Background Obesity is one of the potentially preventable risk factors for RA being associated with RA onset, disease severity and poor response to therapy. New evidence suggests that weight loss may lead to outcome improvement in obese osteoarthritis and psoriatic arthritis patients.
Objectives To evaluate whether, in obese RA patients with a low-moderate disease activity, a weight loss obtained with a controlled nutritional intervention may lead to an improvement of disease activity and to a reduced need of increasing therapeutic regimens, without modifying RA treatment during the study period.
Methods 64 consecutive obese RA patients (BMI>30 kg/m2) with DAS>1.6, treated according to a treat-to-target strategy and in a stable therapy with conventional DMARDs (cDMARDs) and/or biological DMARDs (bDMARDs) for at least 12 weeks, were enrolled. All patients underwent a scheduled diet under a Nutritionist guide, aimed at a weight loss >5% at 6 months (T6), maintaining unchanged the RA therapy. Patients were evaluated by rheumatologist and nutritionist every 2 months and at each visit clinical and laboratory data and the ACR/EULAR core data set was registered. Disease activity was evaluated by Disease Activity Score on 44 joints (DAS) and Simplified Disease Activity Index (SDAI).
Results Of the 64 RA patients (82.8% female, age 56.5±12.5 years, disease duration 8.1±8.1 years, 66.9% seropositive, baseline (T0) DAS 2.8±0.7, baseline BMI 35.3±4.3), 36 (56.3%) were under cDMARDs-only therapy and 28 (43.8%) under biologic bDMARDs therapy ± cDMARDs. At now, 56 patients reached the 6 months follow-up.
At T6, the mean reduction in percentage of body weight was 6.6±5.5% and of DAS was 25.4±28.5% (DAS T6: 2.0±0.7, p<0.01 vs DAS T0).
Moreover, at T6 patients showed a significant improvement of SDAI with respect to baseline (p<0.01), of tender (p<0.01) and swollen (p<0.01) joint count, of systemic inflammatory parameters (ESR p=0.001, CRP p=0.003), GH (p<0.01), VAS pain (p<0.01) and HAQ (p<0.01), without any change of RA therapy nor corticosteroids need.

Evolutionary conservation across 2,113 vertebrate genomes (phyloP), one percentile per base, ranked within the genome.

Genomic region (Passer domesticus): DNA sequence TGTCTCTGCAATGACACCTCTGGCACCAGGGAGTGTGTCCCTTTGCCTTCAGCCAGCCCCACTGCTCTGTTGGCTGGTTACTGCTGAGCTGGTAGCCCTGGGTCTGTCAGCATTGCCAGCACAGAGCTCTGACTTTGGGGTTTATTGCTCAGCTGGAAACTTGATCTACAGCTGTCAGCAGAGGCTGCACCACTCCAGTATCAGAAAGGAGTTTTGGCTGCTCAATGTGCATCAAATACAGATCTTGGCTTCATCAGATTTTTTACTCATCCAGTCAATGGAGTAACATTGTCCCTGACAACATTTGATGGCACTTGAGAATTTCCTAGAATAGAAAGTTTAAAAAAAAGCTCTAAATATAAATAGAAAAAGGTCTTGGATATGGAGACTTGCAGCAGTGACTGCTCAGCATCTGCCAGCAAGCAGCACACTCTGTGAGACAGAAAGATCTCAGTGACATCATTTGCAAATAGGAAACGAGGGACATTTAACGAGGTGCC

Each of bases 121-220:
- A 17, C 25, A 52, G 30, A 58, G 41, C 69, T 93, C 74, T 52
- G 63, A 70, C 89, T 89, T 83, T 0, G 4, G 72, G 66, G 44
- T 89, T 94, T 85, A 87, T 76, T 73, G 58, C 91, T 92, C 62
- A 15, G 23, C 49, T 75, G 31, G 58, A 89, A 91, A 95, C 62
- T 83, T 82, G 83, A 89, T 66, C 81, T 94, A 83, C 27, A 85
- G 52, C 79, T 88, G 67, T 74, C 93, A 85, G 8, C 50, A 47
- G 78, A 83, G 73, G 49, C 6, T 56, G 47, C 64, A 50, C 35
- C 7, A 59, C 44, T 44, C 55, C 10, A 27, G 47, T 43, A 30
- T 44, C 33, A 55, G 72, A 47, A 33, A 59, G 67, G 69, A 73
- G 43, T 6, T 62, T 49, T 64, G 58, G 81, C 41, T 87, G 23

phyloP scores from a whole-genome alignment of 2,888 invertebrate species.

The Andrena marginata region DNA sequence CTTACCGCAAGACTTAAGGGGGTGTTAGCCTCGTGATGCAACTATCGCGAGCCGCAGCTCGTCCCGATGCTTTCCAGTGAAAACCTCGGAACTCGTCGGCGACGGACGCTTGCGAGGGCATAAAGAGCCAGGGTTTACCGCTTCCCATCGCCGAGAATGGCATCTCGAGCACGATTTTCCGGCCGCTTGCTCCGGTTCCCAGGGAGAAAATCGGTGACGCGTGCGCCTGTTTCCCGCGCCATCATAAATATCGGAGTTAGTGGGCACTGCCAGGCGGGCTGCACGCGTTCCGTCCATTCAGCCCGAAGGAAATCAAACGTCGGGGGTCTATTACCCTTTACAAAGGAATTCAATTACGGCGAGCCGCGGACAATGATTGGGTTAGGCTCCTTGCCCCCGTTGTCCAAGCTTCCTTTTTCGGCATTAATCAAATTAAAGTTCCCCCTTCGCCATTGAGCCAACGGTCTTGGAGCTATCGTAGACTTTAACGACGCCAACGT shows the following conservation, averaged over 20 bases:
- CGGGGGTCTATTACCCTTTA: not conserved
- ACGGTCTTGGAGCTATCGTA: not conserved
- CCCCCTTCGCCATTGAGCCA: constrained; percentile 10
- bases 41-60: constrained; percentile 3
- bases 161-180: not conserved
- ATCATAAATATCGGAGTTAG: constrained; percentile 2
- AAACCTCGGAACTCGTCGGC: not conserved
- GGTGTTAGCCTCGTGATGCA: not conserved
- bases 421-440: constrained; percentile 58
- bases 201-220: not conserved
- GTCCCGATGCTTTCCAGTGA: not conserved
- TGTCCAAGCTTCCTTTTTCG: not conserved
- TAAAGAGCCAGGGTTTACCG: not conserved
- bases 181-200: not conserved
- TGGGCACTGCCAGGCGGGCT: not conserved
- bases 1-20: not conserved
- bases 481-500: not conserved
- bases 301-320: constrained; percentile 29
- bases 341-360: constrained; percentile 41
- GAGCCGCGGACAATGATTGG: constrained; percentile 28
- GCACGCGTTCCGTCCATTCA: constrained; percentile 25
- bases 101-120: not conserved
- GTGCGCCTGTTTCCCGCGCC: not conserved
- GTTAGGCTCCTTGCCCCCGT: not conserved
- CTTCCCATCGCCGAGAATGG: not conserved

Dividing patients according to the percentage of weight loss at T6, the 34 (60.1%) RA patients reaching a weight reduction >5% of the baseline body weight obtained higher rates of DAS remission than patients with a weight reduction <5% (DAS remission at T6: 35.3% vs 13.6%, respectively, p=0.07), as well as of SDAI remission (33.3% vs 4.5%, p=0.02). The differences were even more significant when considering a weight reduction >10% (DAS remission at T6: 57.1% in patients reaching 10% weight reduction vs 16.7% in not reaching patients, p=0.01; SDAI remission at T6: 57.1% vs 9.8%, p=0.001). Results were similar between patients under cDMARDs-only and bDMARDs treatment.
Conclusions A weight loss obtained with a controlled diet in obese still active RA patients can allow to obtain a better disease control without changing the treatment of RA, and in particular a weight loss >10% permits to reach disease remission in a significant percentage of patients, and therefore reduces the need of an increase in therapy. The effects of weight loss based on a nutritional intervention, and so applicable at the population level, on the RA disease course appears to be crucial in terms of potential clinical and pharmacoeconomics perspectives.
Disclosure of Interest None declared
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